Sunday, June 26, 2016


The Power Vertical

Putin Forever

Russian President Vladimir Putin and Patriarch Kirill visit an exhibition on the Rurik Dynasty in Moscow on November 4.
Russian President Vladimir Putin and Patriarch Kirill visit an exhibition on the Rurik Dynasty in Moscow on November 4.

As one of his activities marking the Unity Day holiday, Vladimir Putin joined Patriarch Kirill to view an exhibition commemorating the Rurik Dynasty, which established tsarism in Russia and ruled for seven centuries.

What kind of message was he trying to send? If you look hard enough, and even if you don't, it is pretty easy to find signs that Putin intends to stick around for a long, long time.

There was, of course, Vyacheslav Volodin's oft-cited remark that "as long as there is Putin, there is Russia. Without Putin, there is no Russia."  

There was also Putin's "Class of 2014," the large cadre of people in their 20s and 30s who are being recruited from poor families in Russia's far-flung provinces, vetted for loyalty to Putin, and brought to Moscow to fill low- to midlevel posts in the bureaucracy. 

And there was the most recent report by Kremlin-watcher Yevgeny Minchenko, who tracks the balance of power within the elite. Minchenko concluded that due to the "sharp rise of Putin's rating after the reunification with the Crimea, the subject of succession within the president's circle has been removed." 

We've long passed the point where it's feasible to expect Putin to leave the Kremlin and enjoy a peaceful retirement.

That could have happened back in 2008. Remember those rumors that he was going to head up the International Olympic Committee? It could have happened in 2011-12. Had Putin chosen to allow Dmitry Medvedev to serve a second term, he could have continued to rule from the sidelines like China's Deng Xiaoping -- enjoying de facto power without responsibility or accountability.

But at this point, there isn't a safe exit route from the Kremlin.

Putin isn't going to leave willingly. He certainly isn't going to be removed through the sham events Russia calls "elections." A popular revolution is unlikely to say the least -- a Russian ruler hasn't been overthrown in one of those since 1917. Which leaves a palace coup, which was always the most plausible scenario -- but one that looks increasingly remote.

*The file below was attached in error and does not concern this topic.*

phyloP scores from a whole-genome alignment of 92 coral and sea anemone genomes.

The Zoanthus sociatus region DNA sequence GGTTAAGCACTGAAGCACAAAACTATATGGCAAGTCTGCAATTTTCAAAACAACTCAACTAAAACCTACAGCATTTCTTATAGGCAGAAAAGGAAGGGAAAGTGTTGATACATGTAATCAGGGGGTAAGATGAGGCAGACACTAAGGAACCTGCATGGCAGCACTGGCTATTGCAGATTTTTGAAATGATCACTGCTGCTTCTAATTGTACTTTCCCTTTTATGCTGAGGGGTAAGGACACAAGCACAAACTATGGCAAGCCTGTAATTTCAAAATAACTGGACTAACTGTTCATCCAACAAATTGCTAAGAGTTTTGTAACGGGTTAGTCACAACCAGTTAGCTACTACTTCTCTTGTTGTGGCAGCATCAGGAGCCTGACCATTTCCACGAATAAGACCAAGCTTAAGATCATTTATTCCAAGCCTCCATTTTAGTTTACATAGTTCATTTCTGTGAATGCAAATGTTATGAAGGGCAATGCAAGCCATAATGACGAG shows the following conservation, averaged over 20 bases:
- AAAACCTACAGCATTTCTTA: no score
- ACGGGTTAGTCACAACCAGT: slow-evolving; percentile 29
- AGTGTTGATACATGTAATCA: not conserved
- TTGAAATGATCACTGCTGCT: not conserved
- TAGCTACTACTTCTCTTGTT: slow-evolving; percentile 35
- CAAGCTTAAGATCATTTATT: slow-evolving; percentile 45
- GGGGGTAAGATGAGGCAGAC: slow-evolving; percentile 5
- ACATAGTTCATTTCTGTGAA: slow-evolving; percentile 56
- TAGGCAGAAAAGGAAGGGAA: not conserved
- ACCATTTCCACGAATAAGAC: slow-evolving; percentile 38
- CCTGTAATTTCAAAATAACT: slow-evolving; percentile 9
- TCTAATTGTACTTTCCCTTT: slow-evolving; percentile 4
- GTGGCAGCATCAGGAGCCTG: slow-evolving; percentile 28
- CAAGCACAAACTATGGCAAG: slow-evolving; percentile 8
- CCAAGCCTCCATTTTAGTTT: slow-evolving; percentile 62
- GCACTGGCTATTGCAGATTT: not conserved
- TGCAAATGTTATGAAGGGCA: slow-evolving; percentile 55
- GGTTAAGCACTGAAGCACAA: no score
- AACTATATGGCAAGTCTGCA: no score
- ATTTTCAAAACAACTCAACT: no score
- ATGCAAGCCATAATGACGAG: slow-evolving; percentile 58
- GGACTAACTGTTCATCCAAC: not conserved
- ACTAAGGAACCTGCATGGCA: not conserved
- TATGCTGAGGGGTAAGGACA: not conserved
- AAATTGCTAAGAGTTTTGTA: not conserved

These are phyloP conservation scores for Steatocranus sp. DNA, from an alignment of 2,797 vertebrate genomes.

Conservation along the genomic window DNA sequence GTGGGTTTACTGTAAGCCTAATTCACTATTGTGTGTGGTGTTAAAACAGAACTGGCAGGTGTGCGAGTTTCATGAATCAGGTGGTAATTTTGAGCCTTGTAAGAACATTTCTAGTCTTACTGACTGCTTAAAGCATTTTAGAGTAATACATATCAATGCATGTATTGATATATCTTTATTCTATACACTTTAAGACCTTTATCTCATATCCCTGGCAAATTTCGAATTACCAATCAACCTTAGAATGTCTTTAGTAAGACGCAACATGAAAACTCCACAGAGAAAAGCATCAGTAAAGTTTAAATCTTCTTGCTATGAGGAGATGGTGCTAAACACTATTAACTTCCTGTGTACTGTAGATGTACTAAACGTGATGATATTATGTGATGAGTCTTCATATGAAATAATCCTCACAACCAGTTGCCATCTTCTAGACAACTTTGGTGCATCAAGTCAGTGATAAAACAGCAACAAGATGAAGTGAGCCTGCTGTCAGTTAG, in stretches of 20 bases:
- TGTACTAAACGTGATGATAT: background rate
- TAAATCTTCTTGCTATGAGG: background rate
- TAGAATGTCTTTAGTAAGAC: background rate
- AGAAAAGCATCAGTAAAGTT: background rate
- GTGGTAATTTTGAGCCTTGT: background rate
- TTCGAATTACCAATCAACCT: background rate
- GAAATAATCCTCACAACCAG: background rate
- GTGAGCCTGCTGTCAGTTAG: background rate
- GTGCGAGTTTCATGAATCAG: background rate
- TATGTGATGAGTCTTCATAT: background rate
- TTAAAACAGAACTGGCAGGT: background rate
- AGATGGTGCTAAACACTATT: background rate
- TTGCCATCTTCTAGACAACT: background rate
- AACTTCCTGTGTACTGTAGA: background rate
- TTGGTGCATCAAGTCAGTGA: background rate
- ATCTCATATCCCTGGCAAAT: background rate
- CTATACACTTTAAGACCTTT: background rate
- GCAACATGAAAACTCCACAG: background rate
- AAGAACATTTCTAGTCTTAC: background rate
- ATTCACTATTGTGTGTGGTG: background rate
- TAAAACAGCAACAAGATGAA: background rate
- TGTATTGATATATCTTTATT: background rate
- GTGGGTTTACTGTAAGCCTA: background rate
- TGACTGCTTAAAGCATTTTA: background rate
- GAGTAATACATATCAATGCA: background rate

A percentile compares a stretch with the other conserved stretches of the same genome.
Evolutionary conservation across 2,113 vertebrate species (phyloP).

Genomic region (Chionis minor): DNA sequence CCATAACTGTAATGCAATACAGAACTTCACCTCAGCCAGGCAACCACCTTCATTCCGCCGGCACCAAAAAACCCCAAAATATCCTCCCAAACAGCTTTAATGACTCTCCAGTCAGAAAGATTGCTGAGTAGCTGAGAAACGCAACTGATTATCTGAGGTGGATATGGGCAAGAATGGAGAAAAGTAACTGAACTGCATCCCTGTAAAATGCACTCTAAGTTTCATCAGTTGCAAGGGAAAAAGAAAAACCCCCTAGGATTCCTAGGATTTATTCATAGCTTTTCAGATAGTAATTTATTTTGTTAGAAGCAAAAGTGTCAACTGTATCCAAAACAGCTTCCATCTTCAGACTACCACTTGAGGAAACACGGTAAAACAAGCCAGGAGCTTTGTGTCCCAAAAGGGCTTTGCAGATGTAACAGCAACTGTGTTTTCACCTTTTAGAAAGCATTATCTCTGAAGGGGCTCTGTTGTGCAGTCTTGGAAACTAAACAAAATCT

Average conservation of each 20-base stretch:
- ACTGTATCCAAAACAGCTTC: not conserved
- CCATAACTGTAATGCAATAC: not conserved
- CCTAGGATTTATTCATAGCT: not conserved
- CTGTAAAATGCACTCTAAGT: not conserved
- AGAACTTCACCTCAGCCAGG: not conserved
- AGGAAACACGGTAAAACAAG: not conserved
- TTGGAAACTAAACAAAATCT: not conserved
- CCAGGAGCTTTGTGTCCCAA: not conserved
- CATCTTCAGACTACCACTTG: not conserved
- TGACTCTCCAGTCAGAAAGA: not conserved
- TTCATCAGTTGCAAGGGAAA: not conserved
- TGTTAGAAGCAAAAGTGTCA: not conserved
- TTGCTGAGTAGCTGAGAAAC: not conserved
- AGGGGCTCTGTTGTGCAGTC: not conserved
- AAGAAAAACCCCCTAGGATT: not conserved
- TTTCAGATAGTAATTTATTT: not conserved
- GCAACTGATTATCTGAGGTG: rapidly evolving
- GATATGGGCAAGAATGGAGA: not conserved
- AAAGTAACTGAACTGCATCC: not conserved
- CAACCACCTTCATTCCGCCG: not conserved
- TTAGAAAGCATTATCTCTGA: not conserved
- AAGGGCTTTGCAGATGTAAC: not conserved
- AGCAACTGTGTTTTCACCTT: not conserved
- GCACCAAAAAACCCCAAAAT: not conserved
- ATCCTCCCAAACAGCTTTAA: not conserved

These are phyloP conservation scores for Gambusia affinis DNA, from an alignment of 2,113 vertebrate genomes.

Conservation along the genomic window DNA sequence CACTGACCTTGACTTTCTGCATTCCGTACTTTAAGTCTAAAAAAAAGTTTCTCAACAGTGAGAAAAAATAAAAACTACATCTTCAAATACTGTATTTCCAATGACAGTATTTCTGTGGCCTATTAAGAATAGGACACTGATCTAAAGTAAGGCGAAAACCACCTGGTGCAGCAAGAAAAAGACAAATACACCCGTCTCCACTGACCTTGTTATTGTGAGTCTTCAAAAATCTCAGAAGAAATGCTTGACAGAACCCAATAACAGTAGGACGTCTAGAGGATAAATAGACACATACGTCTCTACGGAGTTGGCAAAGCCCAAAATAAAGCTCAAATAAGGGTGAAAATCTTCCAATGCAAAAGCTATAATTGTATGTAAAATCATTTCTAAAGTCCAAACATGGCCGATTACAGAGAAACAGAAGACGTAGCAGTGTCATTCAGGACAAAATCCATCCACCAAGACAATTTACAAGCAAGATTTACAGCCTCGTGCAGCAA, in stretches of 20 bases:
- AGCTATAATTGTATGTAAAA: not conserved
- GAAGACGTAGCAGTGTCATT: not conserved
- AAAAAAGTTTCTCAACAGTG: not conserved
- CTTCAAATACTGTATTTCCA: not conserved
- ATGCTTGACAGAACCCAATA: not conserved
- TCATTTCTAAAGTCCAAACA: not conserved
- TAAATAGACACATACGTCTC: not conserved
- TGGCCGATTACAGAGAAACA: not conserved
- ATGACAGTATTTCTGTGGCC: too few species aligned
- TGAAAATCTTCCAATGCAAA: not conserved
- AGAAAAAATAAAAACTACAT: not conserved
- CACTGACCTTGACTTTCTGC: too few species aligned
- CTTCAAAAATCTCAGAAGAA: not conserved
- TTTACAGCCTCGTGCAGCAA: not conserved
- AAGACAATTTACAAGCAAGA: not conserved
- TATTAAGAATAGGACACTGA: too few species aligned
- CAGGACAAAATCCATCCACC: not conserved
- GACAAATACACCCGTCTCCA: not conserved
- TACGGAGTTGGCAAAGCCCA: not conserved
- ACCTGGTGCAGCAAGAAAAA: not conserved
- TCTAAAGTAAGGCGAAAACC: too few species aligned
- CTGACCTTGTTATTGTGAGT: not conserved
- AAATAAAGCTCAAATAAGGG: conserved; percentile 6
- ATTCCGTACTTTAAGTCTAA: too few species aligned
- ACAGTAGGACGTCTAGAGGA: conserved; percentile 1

But as remote as it is, Putin is clearly not taking any chances.

And this, I believe, is the context in which we need to view the rumors that surfaced last week that Interior Minister Vladimir Kolokoltsev was about to be sacked and replaced by longtime Putin loyalist Viktor Zolotov. 

Writing on his blog "In Moscow's Shadows," New York University professor and Russian security expert Mark Galeotti described Kolokoltsev as "a proper professional copper, rather than a yes-man transplant from the security agencies" like his predecessors, Boris Gryzlov and Rashid Nurgaliev. He also has support among the rank and file. 

"None of that necessarily counts, though, and it is perhaps more important that Kolokoltsev is a professional, not a courtier, with no traction in Putin’s inner circle," Galeotti wrote.

"In other words, he is just a 'manager' there to do his job, and can be discarded freely -- as far as the Kremlin is concerned -- when he becomes inconvenient or simply someone more convenient comes along."

What is also important at this point is that Kolokoltsev is the only official in the so-called "power bloc" who is not a Putin uberloyalist. FSB chief Aleksandr Bortnikov, Defense Minister Sergei Shoigu, and Security Council Secretary Sergei Ivanov are all considered politically reliable.

So, probably, is Kolokoltsev. But certainly less so than Zolotov, who is currently Kolokoltsev's first deputy and commander of the Interior Ministry's 170,000-strong paramilitary forces.

Dozhd TV's Anton Zhelov cited unidentified defense ministry sources as saying the "probable reason" for Kolokoltsev's vulnerability is that "he is not part of the president's inner circle, and that in the current environment, this is particularly important. Zolotov is the ideal candidate."

Zolotov and Putin go back. They met in the 1990s when both worked for St. Petersburg Mayor Anatoly Sobchak -- Putin as deputy mayor and Zolotov as chief of security. Zolotov followed Putin to Moscow and his career has been on an upward trajectory ever since.

"A former head of Putin’s personal security (and indeed, one of the president’s judo sparring partners), Zolotov has a reputation as a tough loyalist, a 'maximalist' in the words of one Russian cop, whose interests are in protecting his patron rather than necessarily upholding the law," Galeotti wrote.

Indeed, according to Sergei Tretyakov, a Russian security official who defected to the United States in 2000 and died under mysterious circumstances in 2010, Zolotov once made "a list of politicians and other influential Muscovites whom they would need to assassinate to give Putin unchecked power."

Tretyakov's account has never been corroborated